Challenge: chal-inj ~ something that by its nature or character serves as a call to battle, contest, special effort, etc.
Raising kids is hard. Like, really, really hard. Period. Throw in a diagnosis like hearing loss and you may find yourself thinking this is not for the faint of heart.
My children were born with needs that are indeed categorized as special. I’ve never had a problem with the terms or the labels attached; They have a progressive hearing loss. Deafness. They are hard of hearing and also hearing impaired.
Because of the vestibular nature of their specific hearing loss, sensory issues have made it even more of an exacting task. But . . .
From the get-go we wanted them to be seen as children first, and treated like typical kids, and perhaps we even minimized their unique needs and challenges early on.
They look like typical kids (with the exception of their devices) but that obscures the fact that they don’t hear like those with natural hearing.
Over the years, people have said things that left me scratching my head.
Though, I get it. Sometimes knowing what to say escapes people; insert-foot-into-mouth. Lord knows I’ve been there. I’ve learned to shake it off, give people the benefit of the doubt. However, there are some things that really sting.
I wish people would think before they say:
“They’ll grow out of it.”
No. Their loss is permanent and will not miraculously turn into natural hearing. Technology will certainly advance and their access to sound, God-willing, will continue to improve, but at the end of the day, they will still be deaf.
“My child uses selective hearing, too.”
I understand most people try to empathize and want to make you feel normal, only a hearing child’s experience is not the same as one who is deaf. Sure, all kids use selective hearing from time to time, but kids with hearing loss experience sound much differently.
According to an article written in Central Institute for the Deaf by Karen Anderson, PhD., when researchers examined the question of fatigue in children with hearing loss they found children subjectively reported a greater level of fatigue than those with typical hearing.
She goes on to say that these kids also exert more effort during listening tasks than their typically-hearing peers. Any degree of hearing loss, with or without amplification, requires a greater effort.
There is also the issue of auditory processing. It’s one thing to “hear” what is being said and completely other processes to turn it into something meaningful. Just imagine trying to make sense of a detailed conversation at a rock concert. That’s the decoding many kids with hearing loss have to do in many situations, particularly acoustically challenging ones like the cafeteria, gymnasium, or playground.
“I could never do what you do.”
Honestly, there have been days I’ve felt like I can’t do it, or what’s more, don’t want to do it, either. Only, that’s not an option. I admit there have been dark times when I have wished things were different. But, then I remember: this is us. And I wouldn’t change it.
I’ve never wanted our situation to be viewed as harder than anyone else’s. It’s just different. Even within the deaf community, each family is very unique. The truth is, all parenting is challenging, right?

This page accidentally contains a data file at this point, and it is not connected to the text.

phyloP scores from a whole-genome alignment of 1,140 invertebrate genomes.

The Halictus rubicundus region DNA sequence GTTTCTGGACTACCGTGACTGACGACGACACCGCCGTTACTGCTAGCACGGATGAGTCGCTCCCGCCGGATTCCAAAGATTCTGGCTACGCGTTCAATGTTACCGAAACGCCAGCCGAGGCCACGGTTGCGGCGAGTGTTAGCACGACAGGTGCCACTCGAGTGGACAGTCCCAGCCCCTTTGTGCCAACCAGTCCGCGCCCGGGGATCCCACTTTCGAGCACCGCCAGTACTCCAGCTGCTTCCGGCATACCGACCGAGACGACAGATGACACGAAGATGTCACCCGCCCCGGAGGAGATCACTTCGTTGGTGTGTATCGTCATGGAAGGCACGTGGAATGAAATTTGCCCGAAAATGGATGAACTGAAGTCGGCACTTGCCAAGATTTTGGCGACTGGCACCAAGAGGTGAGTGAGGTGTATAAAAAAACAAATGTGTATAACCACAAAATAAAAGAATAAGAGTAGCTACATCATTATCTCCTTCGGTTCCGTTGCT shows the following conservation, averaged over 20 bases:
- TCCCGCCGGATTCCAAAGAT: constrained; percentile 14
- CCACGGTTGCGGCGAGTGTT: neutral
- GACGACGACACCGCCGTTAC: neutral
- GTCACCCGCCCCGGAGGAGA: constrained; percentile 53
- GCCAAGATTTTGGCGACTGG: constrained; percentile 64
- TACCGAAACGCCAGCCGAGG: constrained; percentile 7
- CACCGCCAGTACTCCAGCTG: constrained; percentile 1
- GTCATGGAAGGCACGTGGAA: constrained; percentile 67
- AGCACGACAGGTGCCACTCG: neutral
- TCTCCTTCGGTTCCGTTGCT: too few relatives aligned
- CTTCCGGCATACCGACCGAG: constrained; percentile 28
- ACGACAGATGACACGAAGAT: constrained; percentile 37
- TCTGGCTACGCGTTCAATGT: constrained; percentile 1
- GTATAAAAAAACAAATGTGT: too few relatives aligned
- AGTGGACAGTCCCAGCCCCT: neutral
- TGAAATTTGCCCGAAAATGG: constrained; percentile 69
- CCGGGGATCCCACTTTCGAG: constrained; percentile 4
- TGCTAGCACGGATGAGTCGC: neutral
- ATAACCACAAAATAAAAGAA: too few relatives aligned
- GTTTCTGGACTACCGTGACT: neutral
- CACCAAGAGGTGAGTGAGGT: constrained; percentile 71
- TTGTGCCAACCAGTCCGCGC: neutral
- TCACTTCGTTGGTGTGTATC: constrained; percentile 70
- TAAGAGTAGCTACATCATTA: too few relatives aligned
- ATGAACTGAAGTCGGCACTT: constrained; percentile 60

“They are using their hearing as an excuse.”
This one really gets to me.
Research has shown fatigue experienced by children with hearing loss is substantial, even when compared to children with other chronic health conditions, such as cancer, diabetes, and rheumatoid arthritis.
But because hearing loss is invisible, the effects of fragmented hearing, listening comprehension, and fatigue are often ignored.
Yes. There are times my kids behave badly. This makes them typical. However, without proper listening breaks, rest, and time to reboot, they have a hard time holding it together. Knowing the difference, as a parent, is the tricky part.
“God gave you this because He knew you could handle it.”
I wholeheartedly disagree. I don’t think God gave this to me. I am sure He designed my kids through Him, in Him.
“My (insert name) has hearing aids.”
Bless his heart, but Grandpa becoming hard-of-hearing late in life and getting hearing aids he may likely refuse to wear is NOT the same as being born deaf. When he takes his hearing aids off to tune out Grandma or watches TV with the volume turned ghastly high (perhaps funny to some), in our world . . . not-so-much. Nope. NOT the same. However, I might add, losing your hearing, at any age, can be quite isolating and difficult, and is far from funny. I’ll just leave it at that.
“Your kids have progressed because they are older and more mature now.”
Perhaps. Only this somehow seems to minimize the countless hours of therapy and the tough grind they have been through. To say they are thriving simply because they are older feels like it discounts the hard work and oversimplifies something otherwise very complex.
So what does this mother of kids with special needs want you to say?
“I see you. Not just the special part. The whole part.”
Raising kids who have a battle call is a unique way to navigate parenthood. It’s full of all the highs and all the lows.
However, I’ve learned every human has something to overcome, invisible or not. And, in the end, I want what most parents want: kids who are happy, kind, and uniquely special.